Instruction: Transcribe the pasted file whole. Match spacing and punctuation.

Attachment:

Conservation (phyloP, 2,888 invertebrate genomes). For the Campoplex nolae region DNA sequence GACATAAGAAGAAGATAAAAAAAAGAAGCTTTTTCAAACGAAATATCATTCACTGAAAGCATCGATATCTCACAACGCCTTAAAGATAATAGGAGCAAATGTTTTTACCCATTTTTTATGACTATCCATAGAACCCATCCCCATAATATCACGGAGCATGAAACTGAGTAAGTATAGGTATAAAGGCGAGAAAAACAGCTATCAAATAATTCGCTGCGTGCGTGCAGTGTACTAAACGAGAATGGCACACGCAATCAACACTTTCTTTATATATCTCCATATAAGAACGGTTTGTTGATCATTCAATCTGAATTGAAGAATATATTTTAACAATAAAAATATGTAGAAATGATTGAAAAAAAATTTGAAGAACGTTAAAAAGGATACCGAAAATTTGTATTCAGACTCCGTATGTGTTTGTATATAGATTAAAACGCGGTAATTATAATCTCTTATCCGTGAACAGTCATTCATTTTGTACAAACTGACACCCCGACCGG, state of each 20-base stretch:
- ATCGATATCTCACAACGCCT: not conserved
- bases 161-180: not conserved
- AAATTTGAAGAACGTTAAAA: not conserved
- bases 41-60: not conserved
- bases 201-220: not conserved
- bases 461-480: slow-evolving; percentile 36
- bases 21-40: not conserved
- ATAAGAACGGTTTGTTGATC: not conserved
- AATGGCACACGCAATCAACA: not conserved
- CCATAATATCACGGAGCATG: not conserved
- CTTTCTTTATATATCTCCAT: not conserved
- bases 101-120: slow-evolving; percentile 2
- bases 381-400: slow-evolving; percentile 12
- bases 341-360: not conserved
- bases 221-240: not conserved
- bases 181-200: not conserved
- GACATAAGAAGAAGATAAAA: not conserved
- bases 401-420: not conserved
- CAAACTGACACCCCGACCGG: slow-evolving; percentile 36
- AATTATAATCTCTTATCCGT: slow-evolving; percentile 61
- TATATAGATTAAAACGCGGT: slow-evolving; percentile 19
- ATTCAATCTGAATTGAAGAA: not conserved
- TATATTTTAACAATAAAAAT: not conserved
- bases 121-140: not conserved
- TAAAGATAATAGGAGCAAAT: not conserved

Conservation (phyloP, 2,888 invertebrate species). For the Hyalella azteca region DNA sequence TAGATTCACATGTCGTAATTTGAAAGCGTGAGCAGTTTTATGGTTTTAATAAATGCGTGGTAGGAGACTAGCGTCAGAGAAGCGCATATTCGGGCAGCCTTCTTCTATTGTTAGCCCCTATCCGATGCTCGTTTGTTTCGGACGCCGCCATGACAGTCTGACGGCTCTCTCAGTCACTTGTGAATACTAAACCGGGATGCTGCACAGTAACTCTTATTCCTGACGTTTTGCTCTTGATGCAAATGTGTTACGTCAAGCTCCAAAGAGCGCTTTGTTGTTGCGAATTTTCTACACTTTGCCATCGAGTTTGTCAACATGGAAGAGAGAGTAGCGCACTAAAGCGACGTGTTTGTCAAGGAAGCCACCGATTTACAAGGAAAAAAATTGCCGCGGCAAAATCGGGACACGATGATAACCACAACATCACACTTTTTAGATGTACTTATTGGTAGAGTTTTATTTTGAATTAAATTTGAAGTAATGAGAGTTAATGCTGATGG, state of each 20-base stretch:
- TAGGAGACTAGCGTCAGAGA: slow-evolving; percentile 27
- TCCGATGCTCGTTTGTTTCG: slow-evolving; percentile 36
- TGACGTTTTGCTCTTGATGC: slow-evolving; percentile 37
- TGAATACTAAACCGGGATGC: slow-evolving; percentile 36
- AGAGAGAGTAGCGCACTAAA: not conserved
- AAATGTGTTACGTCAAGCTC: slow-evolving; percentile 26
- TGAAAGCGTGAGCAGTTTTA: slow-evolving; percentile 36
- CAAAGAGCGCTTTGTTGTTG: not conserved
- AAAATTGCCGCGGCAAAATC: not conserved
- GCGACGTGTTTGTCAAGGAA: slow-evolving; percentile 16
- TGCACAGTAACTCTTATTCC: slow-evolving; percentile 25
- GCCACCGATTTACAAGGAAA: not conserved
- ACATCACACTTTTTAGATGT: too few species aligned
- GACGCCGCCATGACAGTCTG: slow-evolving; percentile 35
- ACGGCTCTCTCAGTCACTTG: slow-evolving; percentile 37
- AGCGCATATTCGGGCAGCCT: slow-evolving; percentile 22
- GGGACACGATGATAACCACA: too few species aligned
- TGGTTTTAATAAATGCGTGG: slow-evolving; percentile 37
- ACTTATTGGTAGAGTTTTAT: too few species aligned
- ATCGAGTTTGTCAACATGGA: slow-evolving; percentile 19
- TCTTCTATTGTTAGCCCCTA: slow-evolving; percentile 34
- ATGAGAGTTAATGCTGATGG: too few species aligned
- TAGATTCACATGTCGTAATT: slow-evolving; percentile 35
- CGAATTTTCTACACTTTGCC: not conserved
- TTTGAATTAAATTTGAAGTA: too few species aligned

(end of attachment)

Conservation (phyloP, 2,888 invertebrate genomes). For the Campoplex nolae region DNA sequence GACATAAGAAGAAGATAAAAAAAAGAAGCTTTTTCAAACGAAATATCATTCACTGAAAGCATCGATATCTCACAACGCCTTAAAGATAATAGGAGCAAATGTTTTTACCCATTTTTTATGACTATCCATAGAACCCATCCCCATAATATCACGGAGCATGAAACTGAGTAAGTATAGGTATAAAGGCGAGAAAAACAGCTATCAAATAATTCGCTGCGTGCGTGCAGTGTACTAAACGAGAATGGCACACGCAATCAACACTTTCTTTATATATCTCCATATAAGAACGGTTTGTTGATCATTCAATCTGAATTGAAGAATATATTTTAACAATAAAAATATGTAGAAATGATTGAAAAAAAATTTGAAGAACGTTAAAAAGGATACCGAAAATTTGTATTCAGACTCCGTATGTGTTTGTATATAGATTAAAACGCGGTAATTATAATCTCTTATCCGTGAACAGTCATTCATTTTGTACAAACTGACACCCCGACCGG, state of each 20-base stretch:
- ATCGATATCTCACAACGCCT: not conserved
- bases 161-180: not conserved
- AAATTTGAAGAACGTTAAAA: not conserved
- bases 41-60: not conserved
- bases 201-220: not conserved
- bases 461-480: slow-evolving; percentile 36
- bases 21-40: not conserved
- ATAAGAACGGTTTGTTGATC: not conserved
- AATGGCACACGCAATCAACA: not conserved
- CCATAATATCACGGAGCATG: not conserved
- CTTTCTTTATATATCTCCAT: not conserved
- bases 101-120: slow-evolving; percentile 2
- bases 381-400: slow-evolving; percentile 12
- bases 341-360: not conserved
- bases 221-240: not conserved
- bases 181-200: not conserved
- GACATAAGAAGAAGATAAAA: not conserved
- bases 401-420: not conserved
- CAAACTGACACCCCGACCGG: slow-evolving; percentile 36
- AATTATAATCTCTTATCCGT: slow-evolving; percentile 61
- TATATAGATTAAAACGCGGT: slow-evolving; percentile 19
- ATTCAATCTGAATTGAAGAA: not conserved
- TATATTTTAACAATAAAAAT: not conserved
- bases 121-140: not conserved
- TAAAGATAATAGGAGCAAAT: not conserved

Conservation (phyloP, 2,888 invertebrate species). For the Hyalella azteca region DNA sequence TAGATTCACATGTCGTAATTTGAAAGCGTGAGCAGTTTTATGGTTTTAATAAATGCGTGGTAGGAGACTAGCGTCAGAGAAGCGCATATTCGGGCAGCCTTCTTCTATTGTTAGCCCCTATCCGATGCTCGTTTGTTTCGGACGCCGCCATGACAGTCTGACGGCTCTCTCAGTCACTTGTGAATACTAAACCGGGATGCTGCACAGTAACTCTTATTCCTGACGTTTTGCTCTTGATGCAAATGTGTTACGTCAAGCTCCAAAGAGCGCTTTGTTGTTGCGAATTTTCTACACTTTGCCATCGAGTTTGTCAACATGGAAGAGAGAGTAGCGCACTAAAGCGACGTGTTTGTCAAGGAAGCCACCGATTTACAAGGAAAAAAATTGCCGCGGCAAAATCGGGACACGATGATAACCACAACATCACACTTTTTAGATGTACTTATTGGTAGAGTTTTATTTTGAATTAAATTTGAAGTAATGAGAGTTAATGCTGATGG, state of each 20-base stretch:
- TAGGAGACTAGCGTCAGAGA: slow-evolving; percentile 27
- TCCGATGCTCGTTTGTTTCG: slow-evolving; percentile 36
- TGACGTTTTGCTCTTGATGC: slow-evolving; percentile 37
- TGAATACTAAACCGGGATGC: slow-evolving; percentile 36
- AGAGAGAGTAGCGCACTAAA: not conserved
- AAATGTGTTACGTCAAGCTC: slow-evolving; percentile 26
- TGAAAGCGTGAGCAGTTTTA: slow-evolving; percentile 36
- CAAAGAGCGCTTTGTTGTTG: not conserved
- AAAATTGCCGCGGCAAAATC: not conserved
- GCGACGTGTTTGTCAAGGAA: slow-evolving; percentile 16
- TGCACAGTAACTCTTATTCC: slow-evolving; percentile 25
- GCCACCGATTTACAAGGAAA: not conserved
- ACATCACACTTTTTAGATGT: too few species aligned
- GACGCCGCCATGACAGTCTG: slow-evolving; percentile 35
- ACGGCTCTCTCAGTCACTTG: slow-evolving; percentile 37
- AGCGCATATTCGGGCAGCCT: slow-evolving; percentile 22
- GGGACACGATGATAACCACA: too few species aligned
- TGGTTTTAATAAATGCGTGG: slow-evolving; percentile 37
- ACTTATTGGTAGAGTTTTAT: too few species aligned
- ATCGAGTTTGTCAACATGGA: slow-evolving; percentile 19
- TCTTCTATTGTTAGCCCCTA: slow-evolving; percentile 34
- ATGAGAGTTAATGCTGATGG: too few species aligned
- TAGATTCACATGTCGTAATT: slow-evolving; percentile 35
- CGAATTTTCTACACTTTGCC: not conserved
- TTTGAATTAAATTTGAAGTA: too few species aligned